New numbers released Thursday by the U.S. Census Bureau suggest Maine struggled through a stagnant economy in 2011, showing a decline in median household income and an increase in the number of people living below the poverty line.
Maine’s median household income in 2011 decreased 2.2 percent, from $47,069 in 2010 to $46,033, according to 2011 estimates from the American Community Survey, an annual nationwide survey that provides demographic data between the decennial census reports.
Some of Maine’s counties, including Cumberland and Penobscot counties, experienced a more precipitous drop in median household income.
In Penobscot County, median household income declined 5.3 percent between 2010 and 2011, from $42,964 to $40,669, according to the survey’s 2011 estimates.
Meanwhile, Cumberland County’s median household income decreased 4.4 percent between 2010 and 2011, from $58,562 to $55,985, according to the estimates.
Maine’s decline in household median income is not surprising given the lack of real job growth in the economy, according to Charles Colgan, a professor at the Muskie School of Public Service at the University of Southern Maine. However, it is significant, he told the Bangor Daily News. The fact median household income is “still declining by as much as 2 percent two years after the recession ended is not a good sign,” he said.
However, two counties fared well in 2011. York County increased its median household income from $54,880 in 2010 to $56,777 in 2011, an increase of nearly 3.5 percent. Colgan believes that increase is likely a result of the high proportion of retirement earnings in the county’s coastal communities. He would suspect Lincoln County experienced the same increase, though the American Community Survey 2011 estimates are not available for that county. (The survey only provides one-year estimates for six counties in Maine.)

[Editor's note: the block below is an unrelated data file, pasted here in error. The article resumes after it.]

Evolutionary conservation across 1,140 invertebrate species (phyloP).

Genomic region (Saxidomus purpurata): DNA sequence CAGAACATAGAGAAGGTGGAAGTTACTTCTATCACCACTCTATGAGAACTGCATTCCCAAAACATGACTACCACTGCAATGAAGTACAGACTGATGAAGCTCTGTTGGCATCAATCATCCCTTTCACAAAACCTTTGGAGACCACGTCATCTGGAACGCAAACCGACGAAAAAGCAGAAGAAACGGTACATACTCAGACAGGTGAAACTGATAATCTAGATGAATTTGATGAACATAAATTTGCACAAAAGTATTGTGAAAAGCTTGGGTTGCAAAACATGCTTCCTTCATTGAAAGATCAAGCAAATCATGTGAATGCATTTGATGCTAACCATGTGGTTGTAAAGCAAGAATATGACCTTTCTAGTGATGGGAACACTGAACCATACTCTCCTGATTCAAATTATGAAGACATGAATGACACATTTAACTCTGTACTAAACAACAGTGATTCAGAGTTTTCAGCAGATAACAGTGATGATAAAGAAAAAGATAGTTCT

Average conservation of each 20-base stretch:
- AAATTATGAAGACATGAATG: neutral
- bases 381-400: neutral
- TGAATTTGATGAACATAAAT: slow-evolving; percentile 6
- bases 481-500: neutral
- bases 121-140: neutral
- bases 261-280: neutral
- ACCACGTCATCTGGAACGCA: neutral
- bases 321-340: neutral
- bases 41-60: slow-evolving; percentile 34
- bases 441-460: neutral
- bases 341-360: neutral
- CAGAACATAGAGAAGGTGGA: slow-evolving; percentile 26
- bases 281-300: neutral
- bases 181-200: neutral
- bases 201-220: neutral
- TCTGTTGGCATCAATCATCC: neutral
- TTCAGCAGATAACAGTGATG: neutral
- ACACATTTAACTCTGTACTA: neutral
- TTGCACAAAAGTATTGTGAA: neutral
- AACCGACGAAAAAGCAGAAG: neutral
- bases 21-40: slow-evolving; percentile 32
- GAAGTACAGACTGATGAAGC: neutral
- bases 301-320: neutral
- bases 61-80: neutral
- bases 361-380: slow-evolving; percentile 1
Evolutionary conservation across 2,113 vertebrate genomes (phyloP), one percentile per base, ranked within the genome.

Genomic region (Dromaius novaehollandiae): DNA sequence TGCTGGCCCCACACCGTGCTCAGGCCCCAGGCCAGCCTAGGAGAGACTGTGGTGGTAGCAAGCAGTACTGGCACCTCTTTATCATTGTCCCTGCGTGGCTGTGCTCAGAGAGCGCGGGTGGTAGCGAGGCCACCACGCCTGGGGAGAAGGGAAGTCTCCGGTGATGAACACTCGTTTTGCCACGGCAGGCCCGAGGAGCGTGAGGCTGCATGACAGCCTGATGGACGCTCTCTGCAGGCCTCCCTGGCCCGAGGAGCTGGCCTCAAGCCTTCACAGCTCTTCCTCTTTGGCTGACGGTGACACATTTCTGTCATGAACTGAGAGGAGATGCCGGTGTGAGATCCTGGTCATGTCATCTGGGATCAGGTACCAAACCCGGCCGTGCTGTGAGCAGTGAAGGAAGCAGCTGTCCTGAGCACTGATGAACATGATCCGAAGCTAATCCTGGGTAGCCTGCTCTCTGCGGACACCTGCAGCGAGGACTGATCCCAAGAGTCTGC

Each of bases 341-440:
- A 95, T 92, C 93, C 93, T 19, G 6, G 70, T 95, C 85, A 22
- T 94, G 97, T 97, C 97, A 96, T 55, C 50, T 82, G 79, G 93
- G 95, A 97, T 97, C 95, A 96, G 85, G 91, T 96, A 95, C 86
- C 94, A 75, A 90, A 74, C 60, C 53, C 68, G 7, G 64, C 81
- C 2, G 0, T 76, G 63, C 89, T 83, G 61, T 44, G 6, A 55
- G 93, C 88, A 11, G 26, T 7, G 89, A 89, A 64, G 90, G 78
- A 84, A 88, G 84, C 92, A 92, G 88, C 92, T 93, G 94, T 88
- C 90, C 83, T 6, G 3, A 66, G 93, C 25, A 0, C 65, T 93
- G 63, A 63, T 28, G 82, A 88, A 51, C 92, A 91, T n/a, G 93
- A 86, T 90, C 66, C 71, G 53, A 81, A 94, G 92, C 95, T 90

The other county that fared well was Androscoggin County, which saw its median household income increase 8.5 percent in 2011, from $41,190 in 2010 to $44,689, according to survey estimates. Colgan wouldn’t venture a guess as to what caused that increase.
More Mainers lived in poverty in 2011 than the year before.
Last year, 14.1 percent of Mainers lived in poverty, compared with 12.9 percent the year before, according to the American Community Survey estimates. The Census Bureau uses a set of dollar value thresholds that vary by family size and composition to determine who is in poverty.
The increase in the poverty rate is a big setback for Maine, Colgan said, noting that “14.1 percent is back to pretty much where we were a generation ago. We managed to get below that for a long time, but the recession has put us back to where we were because a lack of growth in incomes and lack of jobs and a bunch of other factors.”
The number and percentage of people in poverty increased in 17 states between 2010 and 2011, according to the Census Bureau.
The Maine county with the largest increase in the poverty rate was Aroostook County, which had 18.7 percent of residents living below the poverty line in 2011 compared with 12.9 percent in 2010, according to the survey’s estimates. Other counties also saw increases in their poverty rates between 2010 and 2011: Androscoggin (14.8 percent to 16.4 percent), Cumberland (10.4 percent to 12.7 percent), Kennebec (11 percent to 12 percent) and Penobscot (16.6 percent to 17.6 percent).
York County stood alone in decreasing its poverty rate, from 10.2 percent in 2010 to 9.7 percent in 2011, according to survey estimates.
Among single-female-parent homes where no husband was present, 30.7 percent lived below the poverty line in 2011. When children below 18 years old are added to the mix, that number increases to 39.2 percent. Those numbers, however, were relatively stable between 2010 and 2011.
“All of the numbers you’re talking about reflect the stagnant state of the economy in 2011,” Colgan said.
However, there were some bright spots in the 2011 estimates. One is that the percent of Maine residents 25 years old and older who hold at least a bachelor’s degree increased, from 26.8 percent in 2010 to 28.4 percent in 2011.
Health insurance coverage for young people also increased. Between 2009 and 2011, the percent of people age 19 to 25 who were covered by any type of health insurance increased from 74.1 percent to 81.4 percent, according to the estimates. When looking at the same population who were covered by just private insurance, the increase was from 56.3 percent to 61.1 percent.